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SMBs Are Embracing Enterprise Software
New research reveals that enterprise and CRM software isn't just for the big boys anymore.
Posted Jun 29, 2007
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A growing number of small and medium-sized businesses (SMBs) are waking up to the benefits of enterprise software, according to a new study by AMI-Partners. The study shows that enterprise adopters--Tier 1 SMBs who view the use of technology solutions as a strategic means to drive growth--are significantly more likely to use enterprise software solutions than are SMBs in other tiers. The study, entitled "2006-2007 U.S. SMB Business Applications and Solutions Segmentation Report," categorizes SMBs into four distinct tiers based on their use of technology: adoption; needs and attitudes for customer targeting; product positioning; and focused offerings.
  • TIER 1 Enterprise adopters embrace new solutions similarly to large enterprise counterparts and drive the lion's share of technology spending.
  • TIER 2 Early adopters embrace new solutions to optimize productivity, but lack the resources needed to deploy full-scale solutions.
  • TIER 3 Value adopters implement solutions after others have done so with a relentless focus on costs.
  • TIER 4 Needs-help adopters employ solutions only at the threat of losing customers or suppliers.
While Tier 1 SMBs make up just over 6 percent of the SMB market, they spend 10 times more on technology, and twice as much on CRM and ERP solutions, as their Tier 4 brethren, according to the study. "Even though Tier 1 SMBs account for the smallest percentage of the overall SMB universe, they're dramatically outspending Tier 3 and Tier 4 SMBs on IT," says Sau Lam, a research analyst at AMI-Partners, and author of the report. When broken down into small businesses (SBs) and medium-sized businesses (MBs), the gap is even more pronounced. Among the MBs, Tier 1s spend four times more on CRM and ERP solutions than Tier 4s do. The study also shows that the top two Tiers account for almost three-quarters of SB spending on CRM and ERP solutions, and more than three-quarters of similar spending in the MB segment. Lam says enterprise and midmarket software vendors should heed these statistics, as Tier 1 and Tier 2 SMBs view this software the same way enterprises do: as strategic assets critical to growth. "Enterprise-solution vendors must understand the different needs and sophistication levels of these segments, and must craft go-to-market strategies with products, marketing, channels, and pricing aligned to the needs of each segment," Lam says.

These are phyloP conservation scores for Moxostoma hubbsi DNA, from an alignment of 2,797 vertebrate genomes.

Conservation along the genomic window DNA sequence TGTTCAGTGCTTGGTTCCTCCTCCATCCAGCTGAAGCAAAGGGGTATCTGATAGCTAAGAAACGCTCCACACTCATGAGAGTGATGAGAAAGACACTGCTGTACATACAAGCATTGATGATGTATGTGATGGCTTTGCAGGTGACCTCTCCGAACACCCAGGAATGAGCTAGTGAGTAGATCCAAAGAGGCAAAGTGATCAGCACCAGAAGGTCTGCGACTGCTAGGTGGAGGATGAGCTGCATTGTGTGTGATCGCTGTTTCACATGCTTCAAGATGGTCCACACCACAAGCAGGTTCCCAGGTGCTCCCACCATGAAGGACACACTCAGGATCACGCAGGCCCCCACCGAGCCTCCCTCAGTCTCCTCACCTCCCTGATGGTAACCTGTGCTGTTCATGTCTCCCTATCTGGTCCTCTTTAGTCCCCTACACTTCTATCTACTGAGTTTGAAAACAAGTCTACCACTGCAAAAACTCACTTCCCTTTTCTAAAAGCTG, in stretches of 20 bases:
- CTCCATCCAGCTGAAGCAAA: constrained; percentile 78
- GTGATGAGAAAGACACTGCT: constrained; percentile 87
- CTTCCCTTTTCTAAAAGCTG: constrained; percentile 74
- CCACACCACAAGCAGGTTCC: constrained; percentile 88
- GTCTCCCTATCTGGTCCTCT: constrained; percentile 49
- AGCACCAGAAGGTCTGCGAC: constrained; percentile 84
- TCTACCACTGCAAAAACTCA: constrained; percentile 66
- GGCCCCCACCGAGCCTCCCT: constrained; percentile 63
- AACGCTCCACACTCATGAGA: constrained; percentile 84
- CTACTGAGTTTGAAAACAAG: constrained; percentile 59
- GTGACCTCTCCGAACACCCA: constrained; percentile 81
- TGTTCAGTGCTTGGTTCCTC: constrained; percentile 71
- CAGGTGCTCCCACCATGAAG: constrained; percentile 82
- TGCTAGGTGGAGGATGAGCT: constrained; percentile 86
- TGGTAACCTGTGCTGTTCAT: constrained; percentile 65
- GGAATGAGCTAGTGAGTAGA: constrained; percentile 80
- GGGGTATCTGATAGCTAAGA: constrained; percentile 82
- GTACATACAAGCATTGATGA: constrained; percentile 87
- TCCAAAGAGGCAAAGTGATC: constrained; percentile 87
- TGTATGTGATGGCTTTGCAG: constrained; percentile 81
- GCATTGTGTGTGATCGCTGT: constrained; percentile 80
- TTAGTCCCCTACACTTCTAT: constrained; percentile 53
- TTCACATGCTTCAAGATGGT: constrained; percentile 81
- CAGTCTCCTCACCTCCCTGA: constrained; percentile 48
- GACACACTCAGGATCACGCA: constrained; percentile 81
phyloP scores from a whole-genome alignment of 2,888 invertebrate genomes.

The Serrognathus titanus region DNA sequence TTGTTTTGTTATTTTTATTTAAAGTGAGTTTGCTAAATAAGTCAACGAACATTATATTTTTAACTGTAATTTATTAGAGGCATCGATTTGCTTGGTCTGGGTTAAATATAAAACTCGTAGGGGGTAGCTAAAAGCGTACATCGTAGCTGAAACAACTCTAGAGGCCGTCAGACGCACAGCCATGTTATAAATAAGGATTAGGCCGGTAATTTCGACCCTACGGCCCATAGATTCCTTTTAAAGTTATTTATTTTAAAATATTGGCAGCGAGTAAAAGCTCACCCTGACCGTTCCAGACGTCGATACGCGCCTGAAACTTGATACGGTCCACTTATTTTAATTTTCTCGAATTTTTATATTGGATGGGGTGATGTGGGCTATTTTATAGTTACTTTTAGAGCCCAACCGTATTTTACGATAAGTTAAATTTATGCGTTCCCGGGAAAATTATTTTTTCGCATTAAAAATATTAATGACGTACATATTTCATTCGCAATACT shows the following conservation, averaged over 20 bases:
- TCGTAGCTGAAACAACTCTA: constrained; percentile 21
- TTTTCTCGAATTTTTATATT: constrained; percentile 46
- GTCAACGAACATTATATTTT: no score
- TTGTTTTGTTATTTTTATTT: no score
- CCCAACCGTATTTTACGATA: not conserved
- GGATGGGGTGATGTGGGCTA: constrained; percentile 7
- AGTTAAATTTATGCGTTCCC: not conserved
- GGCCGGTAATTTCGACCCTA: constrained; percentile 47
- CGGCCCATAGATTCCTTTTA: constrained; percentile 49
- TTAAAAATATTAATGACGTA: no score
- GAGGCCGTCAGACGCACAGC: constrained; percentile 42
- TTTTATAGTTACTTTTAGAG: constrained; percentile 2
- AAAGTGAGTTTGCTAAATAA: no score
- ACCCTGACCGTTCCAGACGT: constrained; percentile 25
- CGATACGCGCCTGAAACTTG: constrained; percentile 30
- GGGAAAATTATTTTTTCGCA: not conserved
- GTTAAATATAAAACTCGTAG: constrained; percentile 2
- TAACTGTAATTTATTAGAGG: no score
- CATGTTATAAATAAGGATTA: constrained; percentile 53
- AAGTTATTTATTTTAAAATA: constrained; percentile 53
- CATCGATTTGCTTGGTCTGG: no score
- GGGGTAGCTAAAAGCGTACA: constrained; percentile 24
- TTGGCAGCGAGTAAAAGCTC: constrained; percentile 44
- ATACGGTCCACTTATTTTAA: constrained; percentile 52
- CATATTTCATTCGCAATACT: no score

One factor driving this increased appetite is software-as-a-service (SaaS), as spending on this delivery model is expected to increase. Forty-one percent of Tier 1 SBs and 33 percent of Tier 2s expect to increase SaaS spending over the coming year, and Tier 2 MBs are most likely (46 percent) to expect to spend more on SaaS. At least one-third of every other tier is also expected to increase SaaS spending, according to the study. Other findings include the fact that Tier 1 and 2 SBs are more likely to buy software directly from packaged-software vendors, while Tier 3 and 4 SBs are more likely to do so from regional or national retail chains, underscoring the smaller size and limited technology budget inherent to the space. While Tier 1 and 2 SMBs have bigger technology budgets and are more likely to invest in high-end solutions, vendors shouldn't overlook Tiers 3 and 4: They're the prime target for solutions that are easy to use, manage, and implement, the solutions designed for smaller budgets, Lam says. "Understanding the similarities and differences among these four segments of the SMB market will help vendors better tailor their solutions to meet the requirements and needs of a fragmented SMB marketplace," he adds. Related articles: Database and Storage Markets Keep Growing Two reports detail the strong growth in SMBs looking to host heterogeneous technology environments. SMBs Showing Increased Appetite for Converged Communications SMBs enjoy an expanding IP communications and managed services market, but no dominant players have yet emerged. Beyond Office 2007 Despite a strong market, small businesses are still warming up to the idea of online personal productivity software. SaaS Is a Four-Letter Word for SMBs Adoption by SMBs continues to increase, but many smaller companies remain wary of the software-as-a-service concept. SMBs Find Commonalities and Differences Small and medium businesses have similar broad needs when it comes to technology, but considering them one group may be a mistake.
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